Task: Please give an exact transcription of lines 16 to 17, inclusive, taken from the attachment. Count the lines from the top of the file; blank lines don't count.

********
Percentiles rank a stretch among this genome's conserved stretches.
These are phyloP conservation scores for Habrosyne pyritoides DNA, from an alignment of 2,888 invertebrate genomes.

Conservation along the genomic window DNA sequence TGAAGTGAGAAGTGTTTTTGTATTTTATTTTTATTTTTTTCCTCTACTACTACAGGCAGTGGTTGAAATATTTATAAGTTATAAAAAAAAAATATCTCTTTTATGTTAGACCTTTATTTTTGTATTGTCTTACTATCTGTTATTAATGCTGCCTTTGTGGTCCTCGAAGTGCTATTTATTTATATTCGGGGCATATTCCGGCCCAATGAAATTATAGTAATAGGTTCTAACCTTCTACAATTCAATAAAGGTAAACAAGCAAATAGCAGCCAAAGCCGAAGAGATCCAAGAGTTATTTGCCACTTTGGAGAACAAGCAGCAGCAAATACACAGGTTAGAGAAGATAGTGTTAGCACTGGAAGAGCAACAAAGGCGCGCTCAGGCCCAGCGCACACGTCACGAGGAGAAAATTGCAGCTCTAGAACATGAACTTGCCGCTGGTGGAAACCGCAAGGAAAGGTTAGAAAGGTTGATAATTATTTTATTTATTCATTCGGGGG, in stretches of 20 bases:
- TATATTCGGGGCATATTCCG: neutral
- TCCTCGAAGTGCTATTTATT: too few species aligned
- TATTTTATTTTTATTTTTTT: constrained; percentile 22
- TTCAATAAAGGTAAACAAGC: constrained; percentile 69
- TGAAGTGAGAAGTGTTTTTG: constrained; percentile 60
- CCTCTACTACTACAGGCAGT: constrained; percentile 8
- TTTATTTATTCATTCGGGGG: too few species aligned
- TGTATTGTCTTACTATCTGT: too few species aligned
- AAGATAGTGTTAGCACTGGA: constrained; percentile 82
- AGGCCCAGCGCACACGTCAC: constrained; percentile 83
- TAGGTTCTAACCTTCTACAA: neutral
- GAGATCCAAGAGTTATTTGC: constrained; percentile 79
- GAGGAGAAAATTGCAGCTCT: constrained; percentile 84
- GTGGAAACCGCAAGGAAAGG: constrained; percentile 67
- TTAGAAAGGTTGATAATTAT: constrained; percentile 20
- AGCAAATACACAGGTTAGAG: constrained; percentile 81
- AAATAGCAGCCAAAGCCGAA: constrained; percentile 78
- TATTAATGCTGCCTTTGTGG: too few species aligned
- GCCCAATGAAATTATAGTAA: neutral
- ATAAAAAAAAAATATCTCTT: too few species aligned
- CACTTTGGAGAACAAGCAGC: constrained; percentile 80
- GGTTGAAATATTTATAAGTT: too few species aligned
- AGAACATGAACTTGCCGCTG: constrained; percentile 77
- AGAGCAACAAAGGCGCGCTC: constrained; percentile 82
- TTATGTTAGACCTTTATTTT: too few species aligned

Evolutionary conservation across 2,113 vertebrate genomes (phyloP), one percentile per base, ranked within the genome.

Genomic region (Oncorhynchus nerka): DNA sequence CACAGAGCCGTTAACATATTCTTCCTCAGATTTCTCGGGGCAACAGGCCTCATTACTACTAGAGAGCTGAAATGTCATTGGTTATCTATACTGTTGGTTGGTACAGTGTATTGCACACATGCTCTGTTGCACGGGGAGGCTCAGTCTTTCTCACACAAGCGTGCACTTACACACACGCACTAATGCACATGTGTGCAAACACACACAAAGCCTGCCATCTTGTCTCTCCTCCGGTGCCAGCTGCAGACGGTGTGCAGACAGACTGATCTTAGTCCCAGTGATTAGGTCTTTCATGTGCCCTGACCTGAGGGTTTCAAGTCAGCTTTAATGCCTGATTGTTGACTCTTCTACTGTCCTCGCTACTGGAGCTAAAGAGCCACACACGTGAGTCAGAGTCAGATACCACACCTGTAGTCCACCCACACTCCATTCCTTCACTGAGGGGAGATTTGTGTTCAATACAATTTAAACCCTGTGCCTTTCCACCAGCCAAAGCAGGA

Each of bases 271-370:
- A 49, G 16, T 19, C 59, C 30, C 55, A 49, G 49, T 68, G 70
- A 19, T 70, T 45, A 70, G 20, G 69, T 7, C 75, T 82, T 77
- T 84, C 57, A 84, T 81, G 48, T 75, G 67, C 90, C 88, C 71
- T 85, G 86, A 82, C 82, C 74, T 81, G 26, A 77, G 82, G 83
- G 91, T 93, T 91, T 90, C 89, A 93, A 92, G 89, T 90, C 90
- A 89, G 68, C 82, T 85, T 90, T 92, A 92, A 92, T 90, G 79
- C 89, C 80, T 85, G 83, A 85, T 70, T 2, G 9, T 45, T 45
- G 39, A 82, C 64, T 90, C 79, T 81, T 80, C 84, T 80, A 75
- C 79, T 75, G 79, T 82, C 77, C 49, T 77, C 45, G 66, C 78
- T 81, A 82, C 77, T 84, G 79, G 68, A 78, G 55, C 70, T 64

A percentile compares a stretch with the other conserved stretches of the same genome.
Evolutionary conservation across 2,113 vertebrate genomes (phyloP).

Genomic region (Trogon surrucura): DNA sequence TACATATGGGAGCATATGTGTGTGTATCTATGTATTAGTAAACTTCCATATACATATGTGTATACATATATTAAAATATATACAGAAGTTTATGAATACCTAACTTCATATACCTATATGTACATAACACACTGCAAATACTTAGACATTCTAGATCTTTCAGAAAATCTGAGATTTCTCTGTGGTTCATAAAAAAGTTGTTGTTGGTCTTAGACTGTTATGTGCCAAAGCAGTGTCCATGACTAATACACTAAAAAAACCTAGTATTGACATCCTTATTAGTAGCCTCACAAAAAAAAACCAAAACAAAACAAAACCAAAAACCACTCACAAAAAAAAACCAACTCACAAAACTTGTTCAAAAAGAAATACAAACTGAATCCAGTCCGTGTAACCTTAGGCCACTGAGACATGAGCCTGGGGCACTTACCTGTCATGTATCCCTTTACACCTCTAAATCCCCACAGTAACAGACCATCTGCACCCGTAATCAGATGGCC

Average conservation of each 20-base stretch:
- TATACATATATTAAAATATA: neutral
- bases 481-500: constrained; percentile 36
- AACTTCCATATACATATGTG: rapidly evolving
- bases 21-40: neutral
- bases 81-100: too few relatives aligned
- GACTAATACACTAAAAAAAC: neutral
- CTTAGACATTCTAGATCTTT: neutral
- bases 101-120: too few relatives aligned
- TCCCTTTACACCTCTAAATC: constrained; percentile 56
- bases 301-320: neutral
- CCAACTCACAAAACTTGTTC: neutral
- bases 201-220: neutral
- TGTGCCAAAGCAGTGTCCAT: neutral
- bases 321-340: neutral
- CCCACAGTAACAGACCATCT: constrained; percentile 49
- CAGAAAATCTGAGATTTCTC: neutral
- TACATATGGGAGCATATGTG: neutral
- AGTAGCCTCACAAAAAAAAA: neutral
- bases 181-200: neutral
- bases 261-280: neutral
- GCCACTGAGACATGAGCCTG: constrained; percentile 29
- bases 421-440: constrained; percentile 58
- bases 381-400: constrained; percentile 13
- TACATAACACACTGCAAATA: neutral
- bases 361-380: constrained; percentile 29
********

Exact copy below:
- GAGGAGAAAATTGCAGCTCT: constrained; percentile 84
- GTGGAAACCGCAAGGAAAGG: constrained; percentile 67